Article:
Before turning her hand to writing, Maggie worked mainly as an accountant, with a diversion into practicing as a nutritional therapist. Diet and health remain high on her list of interests, along with travel. “Accountancy does not, but then it never did,” she says. “The urge to pack a bag and go off travelling is always lurking in the background!” When not writing, going to the gym, practicing yoga, or travelling, Maggie can be found seeking new four-legged friends to pet. “Animals are a lifelong love.”

She and I conducted this interview by email, so American readers should note that I have left in all her British spellings.


The Vigilante Author: Maggie, why don’t we start with you telling us about your latest book, Guilty Innocence.

Maggie James: Guilty Innocence charts one man’s struggle to come to terms with his past. I wanted to examine how it would feel to discover someone you love is concealing a terrible secret. Natalie Richards’s world is shattered when she finds out her boyfriend, Mark Slater, is on the Violent Crimes Register after being sentenced for child murder several years before. Natalie, of course, is a typical Maggie James character, battling her own emotional demons. Throw in Mark’s nemesis, Adam Campbell, a warped and distinctly unpleasant individual, and the scene is set for a showdown.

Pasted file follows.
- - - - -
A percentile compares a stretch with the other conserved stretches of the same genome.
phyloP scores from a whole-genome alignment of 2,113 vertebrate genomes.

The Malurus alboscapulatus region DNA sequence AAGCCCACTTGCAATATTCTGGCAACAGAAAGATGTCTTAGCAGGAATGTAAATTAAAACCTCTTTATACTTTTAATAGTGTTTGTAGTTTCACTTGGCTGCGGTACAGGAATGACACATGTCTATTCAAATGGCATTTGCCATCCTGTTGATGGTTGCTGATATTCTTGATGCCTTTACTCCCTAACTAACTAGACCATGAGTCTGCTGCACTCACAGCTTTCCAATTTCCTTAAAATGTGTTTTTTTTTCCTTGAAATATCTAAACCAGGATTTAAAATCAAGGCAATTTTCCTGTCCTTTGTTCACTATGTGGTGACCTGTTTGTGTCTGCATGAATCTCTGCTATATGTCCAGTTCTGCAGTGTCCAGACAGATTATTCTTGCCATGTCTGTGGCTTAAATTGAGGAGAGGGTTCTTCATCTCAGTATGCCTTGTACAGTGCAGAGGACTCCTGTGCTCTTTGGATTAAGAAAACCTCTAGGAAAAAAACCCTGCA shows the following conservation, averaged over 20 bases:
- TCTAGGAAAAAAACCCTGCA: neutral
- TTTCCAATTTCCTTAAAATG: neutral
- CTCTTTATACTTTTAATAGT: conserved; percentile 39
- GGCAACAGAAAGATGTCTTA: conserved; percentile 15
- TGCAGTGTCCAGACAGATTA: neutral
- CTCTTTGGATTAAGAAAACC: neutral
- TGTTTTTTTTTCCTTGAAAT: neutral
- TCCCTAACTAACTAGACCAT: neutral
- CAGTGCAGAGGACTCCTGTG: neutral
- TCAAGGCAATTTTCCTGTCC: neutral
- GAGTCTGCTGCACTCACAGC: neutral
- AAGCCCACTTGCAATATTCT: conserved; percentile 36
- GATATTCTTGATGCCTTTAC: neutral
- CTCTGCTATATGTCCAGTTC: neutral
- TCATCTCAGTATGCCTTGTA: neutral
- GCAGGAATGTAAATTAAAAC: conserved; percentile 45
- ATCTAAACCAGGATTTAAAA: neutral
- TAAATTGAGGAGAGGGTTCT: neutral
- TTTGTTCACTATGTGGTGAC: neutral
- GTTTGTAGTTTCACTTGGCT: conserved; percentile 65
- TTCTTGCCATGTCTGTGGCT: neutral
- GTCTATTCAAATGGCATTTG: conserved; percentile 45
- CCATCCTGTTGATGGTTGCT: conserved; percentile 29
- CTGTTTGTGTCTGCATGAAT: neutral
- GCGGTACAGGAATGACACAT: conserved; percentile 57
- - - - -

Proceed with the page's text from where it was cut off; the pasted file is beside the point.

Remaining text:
The Vigilante Author: The tagline on your website says, “Exploring the Shadows of the Mind.” That’s great branding. But why did you choose “psychological suspense,” Maggie? What prompted your interest in such topics as sociopaths, dysfunctional family relationships, and the impact of emotional stains and wounds from the past?

Maggie James: I’d say my interest from a writing perspective stems more from a desire to explore strong emotions, such as hatred, despair, and the need for revenge, rather than deviant behaviour per se. Given that such issues fascinate me, it’s perhaps inevitable that I chose to write in the psychological suspense genre, following in the footsteps of authors such as Gillian Flynn and Rachel Abbott.

GuiltyInnocence_BlogWhere my fascination comes from, I haven’t a clue, but it’s fair to say there aren’t many topics I’m not interested in, besides my antipathy to the sport of cricket. The workings of the human mind intrigue me, although I’m sceptical about whether we can ever really comprehend what goes on in another person’s head. I don’t think my interest is unusual. Many people are drawn to the dark side of humanity. It’s the reason Stephen King is so popular. Through crime, thriller and horror fiction we can experience the unthinkable without getting hurt. Bad behaviour tends to interest us more than a goody-goody approach to life, and it definitely provides fertile material for novelists like me.